Interactive Visualization of Big Data in the Field of Accounting: A Survey of Current Practice and Potential Barriers for Adoption

Lisa Perkhofer, Peter Hofer, Conny Walchshofer, Thomas Plank, Hans-Christian Jetter

Publikation: Beitrag in FachzeitschriftArtikelBegutachtung

43 Zitate (Scopus)


Purpose: Big Data introduces high amounts and new forms of structured, unstructured and semi-structured data into the field of accounting and this requires alternative data management and reporting methods. Generating insights from these new data sources highlight the need for different and interactive forms of visualization in the field of visual analytics. Nonetheless, a considerable gap between the recommendations in research and the current usage in practice is evident. In order to understand and overcome this gap, a detailed analysis of the status quo as well as the identification of potential barriers for adoption is vital. The paper aims to discuss this issue. Design/methodology/approach: A survey with 145 business accountants from Austrian companies from a wide array of business sectors and all hierarchy levels has been conducted. The survey is targeted toward the purpose of this study: identifying barriers, clustered as human-related and technological-related, as well as investigating current practice with respect to interactive visualization use for Big Data. Findings: The lack of knowledge and experience regarding new visualization types and interaction techniques and the sole focus on Microsoft Excel as a visualization tool can be identified as the main barriers, while the use of multiple data sources and the gradual implementation of further software tools determine the first drivers of adoption. Research limitations/implications: Due to the data collection with a standardized survey, there was no possibility of dealing with participants individually, which could lead to a misinterpretation of the given answers. Further, the sample population is Austrian, which might cause issues in terms of generalizing results to other geographical or cultural heritages. Practical implications: The study shows that those knowledgeable and familiar with interactive Big Data visualizations indicate high perceived ease of use. It is, therefore, necessary to offer sufficient training as well as user-centered visualizations and technological support to further increase usage within the accounting profession. Originality/value: A lot of research has been dedicated to the introduction of novel forms of interactive visualizations. However, little focus has been laid on the impact of these new tools for Big Data from a practitioner’s perspective and their needs.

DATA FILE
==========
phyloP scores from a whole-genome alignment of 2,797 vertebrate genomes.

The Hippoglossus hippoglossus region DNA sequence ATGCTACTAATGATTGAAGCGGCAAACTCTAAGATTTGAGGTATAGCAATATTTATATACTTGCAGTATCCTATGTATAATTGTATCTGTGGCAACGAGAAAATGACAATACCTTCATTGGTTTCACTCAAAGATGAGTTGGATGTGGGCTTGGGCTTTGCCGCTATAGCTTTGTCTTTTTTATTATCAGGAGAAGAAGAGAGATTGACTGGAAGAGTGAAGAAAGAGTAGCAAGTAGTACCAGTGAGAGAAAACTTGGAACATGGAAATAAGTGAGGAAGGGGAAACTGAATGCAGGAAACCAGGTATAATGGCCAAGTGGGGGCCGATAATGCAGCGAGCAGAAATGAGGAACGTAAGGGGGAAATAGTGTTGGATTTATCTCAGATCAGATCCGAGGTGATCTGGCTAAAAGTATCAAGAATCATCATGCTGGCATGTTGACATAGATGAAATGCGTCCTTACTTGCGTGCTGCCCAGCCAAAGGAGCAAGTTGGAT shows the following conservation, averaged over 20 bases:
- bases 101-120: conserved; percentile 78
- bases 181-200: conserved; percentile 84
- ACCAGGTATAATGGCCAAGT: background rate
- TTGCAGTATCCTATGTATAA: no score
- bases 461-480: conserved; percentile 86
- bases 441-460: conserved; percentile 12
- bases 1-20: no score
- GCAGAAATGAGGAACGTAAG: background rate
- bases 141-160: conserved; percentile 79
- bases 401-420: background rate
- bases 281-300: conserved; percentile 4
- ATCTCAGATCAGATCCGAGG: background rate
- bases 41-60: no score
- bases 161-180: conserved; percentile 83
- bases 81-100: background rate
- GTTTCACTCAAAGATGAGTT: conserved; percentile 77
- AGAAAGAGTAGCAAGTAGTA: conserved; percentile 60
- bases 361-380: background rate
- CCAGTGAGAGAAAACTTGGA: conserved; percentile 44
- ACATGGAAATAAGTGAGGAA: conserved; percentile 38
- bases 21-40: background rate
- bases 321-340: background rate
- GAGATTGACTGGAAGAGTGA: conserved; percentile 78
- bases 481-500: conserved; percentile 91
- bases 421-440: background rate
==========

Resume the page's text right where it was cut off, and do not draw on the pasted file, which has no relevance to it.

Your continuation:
Seiten (von - bis)497-525
FachzeitschriftJournal of Applied Accounting Research
PublikationsstatusVeröffentlicht - 22 Nov. 2019


  • interactive visualization
  • big data visualization
  • big data
  • visual analytics
  • financial reporting


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